We’re halfway through this show and we FINALLY have a match (that isn’t a one-minute squash) that I can get behind! First and foremost, it feels like there’s an actual strategy here and some push and pull dynamics between the two wrestlers; Rosa starts by immediately going for the legs which is the first thing you should do anytime you fight an opponent bigger than you!  Make it hard for them to stand and you can completely deflate their offense!  Of course, Jade isn’t about to let Rosa do this without a fight, and even Mark Sterling gets in on the action by putting himself between the two after Cargill rolls out of the ring.  He eats a Senton from Rosa that leaves him flat on the floor, but he did what he needed to and Jade manages to grab Rosa in the confusion.  She throws her into the barricade and keeps the pressure high as they brawl outside the ring, but, Rosa keeps focused and manages to hit a Dragon Screw into the ropes that does some damage to Cargill’s knee.  There is one awkward spot where I THINK Rosa botches a flying elbow as she goes up to the middle rope but kind of just stumbles off it before hitting an elbow after she lands.  Thankfully Cargill follows up with a very good-looking Pump Kick and we head into the commercial with Cargill back in control.  The match continues on like this for a while longer with Cargill trying to crush Rosa while Rosa tries to make it harder for Cargill to do said crushing (a Torture Rack has to be cut short as Cargill’s leg gives out), and things really start to look bad once Rosa hooks her into a Figure Four Leg Lock.  Cargill gets to the ropes to break it up, but Sterling sees the writing on the wall and starts arguing with the ref while Rosa attempts to lock the move in again.  Cargill manages to kick her away and she goes flying into the corner… WHERE A MASKED WRESTLER BASHES ROSA WITH A WALKIE-TALKIE!  Rosa is out at this point, so Jade picks her up, hits the Jaded, and gets the pin to win the match.  Rosa is certainly not happy about this so she tackles Jade, but the mysterious woman comes in and the two overwhelm Rosa.  The masked woman reveals herself to be… Mercedes Martinez!  Okay… I know she was another one of the NXT people that WWE got rid of, but unlike guys like Adam Cole I just don’t know much about her other than recognizing the name.  Thankfully, someone I DO recognize shows up as Ruby Soho comes out from the back with a pipe and the Heels go running; a preview of the TBS Tournament Finals which will now be between Soho and Cargill.  Without a doubt, this is the best match on the show so far as it felt like something important was happening and the wrestlers were fighting like they wanted to win.  I can’t say I love the finish because it’s the third screw-job of the night and I never like a tournament to have too much cheating in it, but I’ll definitely give all that a pass considering how much more engaging it was than anything else I’ve seen so far!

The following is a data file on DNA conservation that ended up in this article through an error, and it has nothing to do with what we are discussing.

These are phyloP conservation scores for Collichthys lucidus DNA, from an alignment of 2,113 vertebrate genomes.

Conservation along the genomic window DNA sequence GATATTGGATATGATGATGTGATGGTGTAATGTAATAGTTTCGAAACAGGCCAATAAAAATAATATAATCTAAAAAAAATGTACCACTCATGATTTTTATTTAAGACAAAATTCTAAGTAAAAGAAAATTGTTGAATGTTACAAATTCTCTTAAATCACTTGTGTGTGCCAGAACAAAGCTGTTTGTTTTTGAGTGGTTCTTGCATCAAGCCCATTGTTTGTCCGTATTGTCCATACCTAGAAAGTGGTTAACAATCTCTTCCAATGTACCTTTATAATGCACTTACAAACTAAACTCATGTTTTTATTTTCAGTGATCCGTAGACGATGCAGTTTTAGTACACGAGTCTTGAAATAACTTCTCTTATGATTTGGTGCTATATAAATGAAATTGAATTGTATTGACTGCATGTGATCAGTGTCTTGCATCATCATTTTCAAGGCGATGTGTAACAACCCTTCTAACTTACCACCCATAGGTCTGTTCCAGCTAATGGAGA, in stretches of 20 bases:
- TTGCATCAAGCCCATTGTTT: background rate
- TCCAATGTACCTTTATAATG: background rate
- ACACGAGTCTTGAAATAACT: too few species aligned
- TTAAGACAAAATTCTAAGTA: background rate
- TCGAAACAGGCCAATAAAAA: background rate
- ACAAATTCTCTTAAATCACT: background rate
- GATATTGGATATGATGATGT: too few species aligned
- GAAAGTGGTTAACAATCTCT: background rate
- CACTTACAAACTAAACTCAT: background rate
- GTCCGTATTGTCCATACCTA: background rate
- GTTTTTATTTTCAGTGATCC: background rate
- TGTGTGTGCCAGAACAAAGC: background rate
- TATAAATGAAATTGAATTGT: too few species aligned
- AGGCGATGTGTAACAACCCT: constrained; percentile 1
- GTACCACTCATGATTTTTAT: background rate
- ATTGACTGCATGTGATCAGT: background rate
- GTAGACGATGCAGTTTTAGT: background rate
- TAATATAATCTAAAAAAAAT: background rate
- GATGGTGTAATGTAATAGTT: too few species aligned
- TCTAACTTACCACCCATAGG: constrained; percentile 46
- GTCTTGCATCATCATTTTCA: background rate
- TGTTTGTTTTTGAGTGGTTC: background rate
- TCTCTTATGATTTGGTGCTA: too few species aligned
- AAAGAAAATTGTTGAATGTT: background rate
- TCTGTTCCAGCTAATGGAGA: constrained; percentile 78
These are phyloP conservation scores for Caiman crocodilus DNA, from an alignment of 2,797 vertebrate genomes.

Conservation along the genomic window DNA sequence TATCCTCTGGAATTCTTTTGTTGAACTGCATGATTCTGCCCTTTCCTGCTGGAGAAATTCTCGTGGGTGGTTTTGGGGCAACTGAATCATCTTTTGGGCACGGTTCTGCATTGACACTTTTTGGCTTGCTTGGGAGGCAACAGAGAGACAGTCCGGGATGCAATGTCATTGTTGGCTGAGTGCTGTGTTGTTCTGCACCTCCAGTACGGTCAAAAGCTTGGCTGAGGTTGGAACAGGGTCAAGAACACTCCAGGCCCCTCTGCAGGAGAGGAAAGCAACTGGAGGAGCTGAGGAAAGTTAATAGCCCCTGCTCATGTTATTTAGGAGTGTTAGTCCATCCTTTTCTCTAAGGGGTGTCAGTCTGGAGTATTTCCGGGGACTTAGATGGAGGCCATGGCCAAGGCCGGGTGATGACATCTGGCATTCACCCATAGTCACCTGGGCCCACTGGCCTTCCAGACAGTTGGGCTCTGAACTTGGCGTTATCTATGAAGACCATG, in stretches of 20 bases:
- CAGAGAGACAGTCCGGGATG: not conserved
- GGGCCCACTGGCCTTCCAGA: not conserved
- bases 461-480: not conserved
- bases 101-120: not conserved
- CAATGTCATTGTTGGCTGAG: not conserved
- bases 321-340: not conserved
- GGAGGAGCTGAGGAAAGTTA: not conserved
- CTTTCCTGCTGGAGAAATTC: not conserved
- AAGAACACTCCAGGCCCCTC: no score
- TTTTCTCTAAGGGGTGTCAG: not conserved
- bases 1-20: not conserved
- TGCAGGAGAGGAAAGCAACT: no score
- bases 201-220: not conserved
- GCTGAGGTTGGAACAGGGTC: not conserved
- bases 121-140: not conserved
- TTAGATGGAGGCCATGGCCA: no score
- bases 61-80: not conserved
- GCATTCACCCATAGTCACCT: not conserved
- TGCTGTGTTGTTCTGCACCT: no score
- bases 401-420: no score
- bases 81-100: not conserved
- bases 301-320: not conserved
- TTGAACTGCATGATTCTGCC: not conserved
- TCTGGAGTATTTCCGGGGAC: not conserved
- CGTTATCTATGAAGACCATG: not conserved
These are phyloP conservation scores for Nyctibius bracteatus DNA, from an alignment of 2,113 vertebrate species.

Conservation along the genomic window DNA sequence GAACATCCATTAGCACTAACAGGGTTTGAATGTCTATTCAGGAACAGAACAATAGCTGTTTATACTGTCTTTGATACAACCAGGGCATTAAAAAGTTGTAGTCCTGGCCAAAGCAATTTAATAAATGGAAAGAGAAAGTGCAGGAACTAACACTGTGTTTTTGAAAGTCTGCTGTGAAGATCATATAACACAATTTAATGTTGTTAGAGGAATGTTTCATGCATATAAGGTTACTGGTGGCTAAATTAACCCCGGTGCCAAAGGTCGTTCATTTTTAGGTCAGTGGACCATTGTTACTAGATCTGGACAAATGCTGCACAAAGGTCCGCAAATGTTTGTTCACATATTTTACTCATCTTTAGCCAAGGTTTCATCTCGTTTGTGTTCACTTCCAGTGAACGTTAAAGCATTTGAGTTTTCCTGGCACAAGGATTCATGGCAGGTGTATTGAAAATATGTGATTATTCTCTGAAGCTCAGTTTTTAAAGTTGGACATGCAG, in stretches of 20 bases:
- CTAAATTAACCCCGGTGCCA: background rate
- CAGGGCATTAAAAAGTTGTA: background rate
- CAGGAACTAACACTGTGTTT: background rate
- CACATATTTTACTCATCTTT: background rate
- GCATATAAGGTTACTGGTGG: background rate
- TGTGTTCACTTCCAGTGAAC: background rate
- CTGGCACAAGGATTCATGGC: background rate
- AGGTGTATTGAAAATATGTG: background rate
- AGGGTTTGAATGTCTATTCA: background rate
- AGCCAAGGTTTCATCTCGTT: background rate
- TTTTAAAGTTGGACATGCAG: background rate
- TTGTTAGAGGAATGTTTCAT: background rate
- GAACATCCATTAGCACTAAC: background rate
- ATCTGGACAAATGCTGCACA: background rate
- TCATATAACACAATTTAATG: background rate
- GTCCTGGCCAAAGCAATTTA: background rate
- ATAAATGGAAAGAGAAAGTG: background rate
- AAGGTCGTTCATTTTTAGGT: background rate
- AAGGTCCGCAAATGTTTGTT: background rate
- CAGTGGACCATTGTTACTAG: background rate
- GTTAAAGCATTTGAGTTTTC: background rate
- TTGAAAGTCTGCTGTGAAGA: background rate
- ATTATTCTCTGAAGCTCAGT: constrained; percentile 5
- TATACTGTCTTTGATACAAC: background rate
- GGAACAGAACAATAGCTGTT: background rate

We get a bunch of promos before the main event, but none of them tell us anything we didn’t already know.  CM Punk comes out and praises JR and Brodie Lee which was nice, but then he gets back to calling MJF an internet troll.  We then get the Sammy Guevara bit with the cue card where he promises to beat Cody Rhodes to regain his title, and apparently the Shida/Deeb thing isn’t over as Shida tells her to shut up about the turnbuckle spot.  The most interesting was probably the Brian Pillman Jr promo where he calls out Malakai Black for being a big jerk.  The lights go out, Malakai Black appears, and he points a finger at Pillman before slinking back into the shadows once again! 


Best Friends & Orange Cassidy Vs. Adam Cole, Bobby Fish, and Kyle O’Reilly – Six-Man Tag Match